Clapboard (architecture)

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A New England saltbox house with unpainted clapboard siding
Weatherboarded Cottage, Petteridge. This style of building is very common in rural west Kent, England
Very old beaded, oak clapboards on the right, modern clapboard siding on the left.

Clapboard, also known as bevel siding or lap siding or weatherboard (with regional variants as to the exact definitions of these terms), is the cladding or ‘siding’ of a house by installing long thin wooden boards that overlap one another horizontally on the outside of the wall. They were originally riven in triangular or "feather-edged" section, attached thin side up and overlapped thick over thin.[1]

Clapboard was originally split by hand from logs in a radial manner. Later, the boards were radially sawn in a mill. As this technique was common in most parts of the British Isles, it was carried by immigrants to their colonies in the Americas and in Australia and New Zealand.

Clapboards can be cut from trees two different ways: flat-grain boards or vertical-grain boards. Flat-grain boards are to be cut tangent to the annual growth rings of the tree, and vertical-grain boards are to be quartersawn or cut at right angles of the annual growth rings of the lumber. The more commonly used boards in New England are vertical-grain boards. Depending on the diameter of the log, cuts are made from 4 1/2" to 6 1/2" deep the full length of the log. Each time the log turns for the next cut, it is rotated 5/8" until it is rotated a full 360 degrees. This gives the clapboard its taper and true vertical grain.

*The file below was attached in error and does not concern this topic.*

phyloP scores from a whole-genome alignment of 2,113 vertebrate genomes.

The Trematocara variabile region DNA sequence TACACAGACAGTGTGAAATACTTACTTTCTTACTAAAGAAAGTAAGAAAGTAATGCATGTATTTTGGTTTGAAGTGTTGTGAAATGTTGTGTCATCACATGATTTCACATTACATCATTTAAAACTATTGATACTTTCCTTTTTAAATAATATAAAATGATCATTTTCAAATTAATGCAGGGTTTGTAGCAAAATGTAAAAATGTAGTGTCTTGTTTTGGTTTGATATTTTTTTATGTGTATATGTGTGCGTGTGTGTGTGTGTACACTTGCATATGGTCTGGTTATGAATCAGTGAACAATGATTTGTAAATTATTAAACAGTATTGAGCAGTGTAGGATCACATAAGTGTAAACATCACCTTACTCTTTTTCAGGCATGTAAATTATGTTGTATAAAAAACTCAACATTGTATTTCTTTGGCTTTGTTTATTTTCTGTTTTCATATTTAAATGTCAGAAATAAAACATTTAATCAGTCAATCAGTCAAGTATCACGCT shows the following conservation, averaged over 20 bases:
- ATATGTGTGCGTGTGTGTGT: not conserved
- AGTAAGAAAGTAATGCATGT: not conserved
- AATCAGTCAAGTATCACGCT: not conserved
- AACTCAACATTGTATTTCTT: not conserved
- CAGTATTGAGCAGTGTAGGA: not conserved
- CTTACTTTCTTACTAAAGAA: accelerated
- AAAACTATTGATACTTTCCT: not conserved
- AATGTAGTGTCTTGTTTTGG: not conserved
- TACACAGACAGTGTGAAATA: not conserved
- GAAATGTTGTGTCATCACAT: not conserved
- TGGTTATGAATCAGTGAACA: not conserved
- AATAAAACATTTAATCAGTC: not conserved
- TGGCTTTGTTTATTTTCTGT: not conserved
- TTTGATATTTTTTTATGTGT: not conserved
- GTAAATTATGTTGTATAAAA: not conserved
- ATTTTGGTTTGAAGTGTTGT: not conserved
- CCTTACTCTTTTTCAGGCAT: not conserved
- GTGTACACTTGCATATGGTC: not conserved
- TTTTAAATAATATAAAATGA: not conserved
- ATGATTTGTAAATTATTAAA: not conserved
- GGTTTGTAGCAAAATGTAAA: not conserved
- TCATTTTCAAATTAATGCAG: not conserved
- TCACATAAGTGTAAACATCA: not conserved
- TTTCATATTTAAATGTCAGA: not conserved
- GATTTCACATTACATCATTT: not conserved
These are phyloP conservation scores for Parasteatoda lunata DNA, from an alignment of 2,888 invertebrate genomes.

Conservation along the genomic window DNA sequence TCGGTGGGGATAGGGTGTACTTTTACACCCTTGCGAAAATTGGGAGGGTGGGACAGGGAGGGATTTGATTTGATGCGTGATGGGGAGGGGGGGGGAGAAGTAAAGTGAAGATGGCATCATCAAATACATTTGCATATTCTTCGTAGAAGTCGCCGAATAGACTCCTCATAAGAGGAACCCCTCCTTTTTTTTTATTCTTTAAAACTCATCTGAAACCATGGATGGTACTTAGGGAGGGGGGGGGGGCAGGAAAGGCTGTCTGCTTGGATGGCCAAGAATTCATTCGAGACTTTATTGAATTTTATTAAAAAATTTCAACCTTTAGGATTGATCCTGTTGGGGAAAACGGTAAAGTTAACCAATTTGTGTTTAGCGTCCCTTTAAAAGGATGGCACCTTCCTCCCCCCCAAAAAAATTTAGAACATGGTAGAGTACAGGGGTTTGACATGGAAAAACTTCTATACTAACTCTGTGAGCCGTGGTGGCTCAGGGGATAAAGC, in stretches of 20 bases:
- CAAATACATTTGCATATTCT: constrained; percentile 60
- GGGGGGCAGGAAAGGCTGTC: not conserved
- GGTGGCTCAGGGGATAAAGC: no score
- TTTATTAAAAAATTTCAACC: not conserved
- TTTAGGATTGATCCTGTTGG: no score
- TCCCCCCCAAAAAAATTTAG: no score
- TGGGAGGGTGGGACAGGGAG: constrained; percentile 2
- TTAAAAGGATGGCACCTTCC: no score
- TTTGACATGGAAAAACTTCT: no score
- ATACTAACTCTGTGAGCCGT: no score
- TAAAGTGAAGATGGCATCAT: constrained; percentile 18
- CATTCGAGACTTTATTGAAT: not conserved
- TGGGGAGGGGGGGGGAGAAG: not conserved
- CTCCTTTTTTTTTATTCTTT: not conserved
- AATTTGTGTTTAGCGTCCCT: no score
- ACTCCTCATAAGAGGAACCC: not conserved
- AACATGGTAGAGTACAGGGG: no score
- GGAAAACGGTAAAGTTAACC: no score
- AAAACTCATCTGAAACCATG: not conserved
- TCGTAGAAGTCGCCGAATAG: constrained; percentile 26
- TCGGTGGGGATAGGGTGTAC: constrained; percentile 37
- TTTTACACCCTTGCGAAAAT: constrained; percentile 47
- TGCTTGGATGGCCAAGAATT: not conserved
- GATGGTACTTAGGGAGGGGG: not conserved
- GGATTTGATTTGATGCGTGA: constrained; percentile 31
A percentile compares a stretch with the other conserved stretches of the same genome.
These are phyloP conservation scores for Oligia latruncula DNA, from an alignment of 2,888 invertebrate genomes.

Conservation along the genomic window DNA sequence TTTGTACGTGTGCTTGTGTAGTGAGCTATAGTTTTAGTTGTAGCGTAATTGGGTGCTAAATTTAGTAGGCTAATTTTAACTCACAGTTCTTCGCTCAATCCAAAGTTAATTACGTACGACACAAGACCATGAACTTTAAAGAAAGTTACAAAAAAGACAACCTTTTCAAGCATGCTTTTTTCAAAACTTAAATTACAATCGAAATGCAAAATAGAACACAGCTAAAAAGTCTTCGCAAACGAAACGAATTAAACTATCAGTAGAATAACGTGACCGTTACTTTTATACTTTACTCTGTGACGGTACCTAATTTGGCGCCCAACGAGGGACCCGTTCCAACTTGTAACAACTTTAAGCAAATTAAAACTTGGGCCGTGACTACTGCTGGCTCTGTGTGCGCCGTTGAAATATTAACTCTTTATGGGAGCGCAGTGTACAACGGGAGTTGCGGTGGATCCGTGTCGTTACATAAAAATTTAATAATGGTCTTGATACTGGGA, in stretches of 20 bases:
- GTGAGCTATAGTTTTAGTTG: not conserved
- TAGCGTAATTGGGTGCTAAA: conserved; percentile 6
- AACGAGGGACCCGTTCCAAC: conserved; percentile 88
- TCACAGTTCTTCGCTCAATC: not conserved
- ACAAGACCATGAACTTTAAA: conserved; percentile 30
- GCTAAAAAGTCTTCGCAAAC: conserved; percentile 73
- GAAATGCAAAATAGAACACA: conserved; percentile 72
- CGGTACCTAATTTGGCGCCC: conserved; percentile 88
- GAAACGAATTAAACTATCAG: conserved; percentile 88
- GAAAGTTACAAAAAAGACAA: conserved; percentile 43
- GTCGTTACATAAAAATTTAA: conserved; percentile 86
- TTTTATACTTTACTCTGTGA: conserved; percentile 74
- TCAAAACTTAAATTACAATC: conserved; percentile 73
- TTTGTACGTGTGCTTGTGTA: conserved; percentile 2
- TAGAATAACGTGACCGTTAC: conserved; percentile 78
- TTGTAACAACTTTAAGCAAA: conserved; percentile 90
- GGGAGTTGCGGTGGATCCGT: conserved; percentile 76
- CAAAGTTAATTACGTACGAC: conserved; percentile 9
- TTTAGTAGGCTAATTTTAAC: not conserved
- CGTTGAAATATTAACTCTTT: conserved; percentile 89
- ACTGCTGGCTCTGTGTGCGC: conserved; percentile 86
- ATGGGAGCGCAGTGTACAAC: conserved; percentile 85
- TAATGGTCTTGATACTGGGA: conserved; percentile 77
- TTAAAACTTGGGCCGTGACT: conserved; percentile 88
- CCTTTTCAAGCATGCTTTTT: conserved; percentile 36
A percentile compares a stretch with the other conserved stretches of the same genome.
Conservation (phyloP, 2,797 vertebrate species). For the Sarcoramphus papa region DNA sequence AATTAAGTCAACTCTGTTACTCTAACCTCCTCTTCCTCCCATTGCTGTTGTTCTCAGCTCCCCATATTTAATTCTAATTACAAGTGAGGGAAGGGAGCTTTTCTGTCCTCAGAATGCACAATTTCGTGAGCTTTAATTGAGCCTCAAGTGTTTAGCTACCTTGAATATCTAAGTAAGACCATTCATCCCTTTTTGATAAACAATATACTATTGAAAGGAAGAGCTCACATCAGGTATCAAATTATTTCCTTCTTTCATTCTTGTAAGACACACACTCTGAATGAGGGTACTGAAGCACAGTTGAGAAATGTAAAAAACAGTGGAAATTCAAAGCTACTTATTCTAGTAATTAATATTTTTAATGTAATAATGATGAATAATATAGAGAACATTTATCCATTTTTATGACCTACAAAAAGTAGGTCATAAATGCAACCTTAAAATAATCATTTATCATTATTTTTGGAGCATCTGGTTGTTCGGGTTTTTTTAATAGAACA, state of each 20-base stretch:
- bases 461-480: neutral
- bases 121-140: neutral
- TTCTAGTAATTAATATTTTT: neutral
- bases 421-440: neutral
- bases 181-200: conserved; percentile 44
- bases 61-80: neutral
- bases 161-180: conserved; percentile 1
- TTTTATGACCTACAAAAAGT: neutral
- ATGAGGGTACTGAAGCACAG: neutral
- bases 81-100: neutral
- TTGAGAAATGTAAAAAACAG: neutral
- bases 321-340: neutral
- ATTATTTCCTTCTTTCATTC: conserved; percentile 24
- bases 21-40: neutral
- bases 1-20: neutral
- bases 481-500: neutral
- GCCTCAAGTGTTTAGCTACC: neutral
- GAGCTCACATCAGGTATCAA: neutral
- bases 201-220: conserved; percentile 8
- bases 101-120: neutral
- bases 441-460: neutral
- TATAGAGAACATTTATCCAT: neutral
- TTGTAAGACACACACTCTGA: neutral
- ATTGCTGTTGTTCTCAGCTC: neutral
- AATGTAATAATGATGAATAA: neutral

In some areas, clapboards were traditionally left as raw wood, relying upon good air circulation and the use of 'semi-hardwoods' to keep the boards from rotting. These boards eventually go grey as the tannins are washed out from the wood. More recently clapboard has been tarred or painted; traditionally black or white due to locally occurring minerals or pigments. In modern clapboard these colours remain popular, but with a hugely wider variety due to chemical pigments and stains.

It is good practice to leave the lower part of a wall free of cladding to avoid dampness caused by air not circulating, which could subsequently rot the clapboard. Watermills were traditionally made of brick up to the first floor, and in windmills upper storeys were often timber-framed and only the caps were clapboarded.

Clapboard houses may be found in most parts of the British Isles, and the style may be part of all types of traditional building, from cottages to windmills, shops to workshops, as well as many others.

In New Zealand, clapboard housing dominates buildings before 1960. Clapboard, with a corrugated iron roof, was found to be a cost-effective building style. After the big earthquakes of 1855 and 1931, wooden buildings were perceived as being less vulnerable to damage. Clapboard is always referred to as 'weatherboard' in New Zealand.

Newer, cheaper designs often imitate the form of clapboard construction as "siding" made of vinyl (uPVC), aluminum, fiber cement, or other man-made materials.

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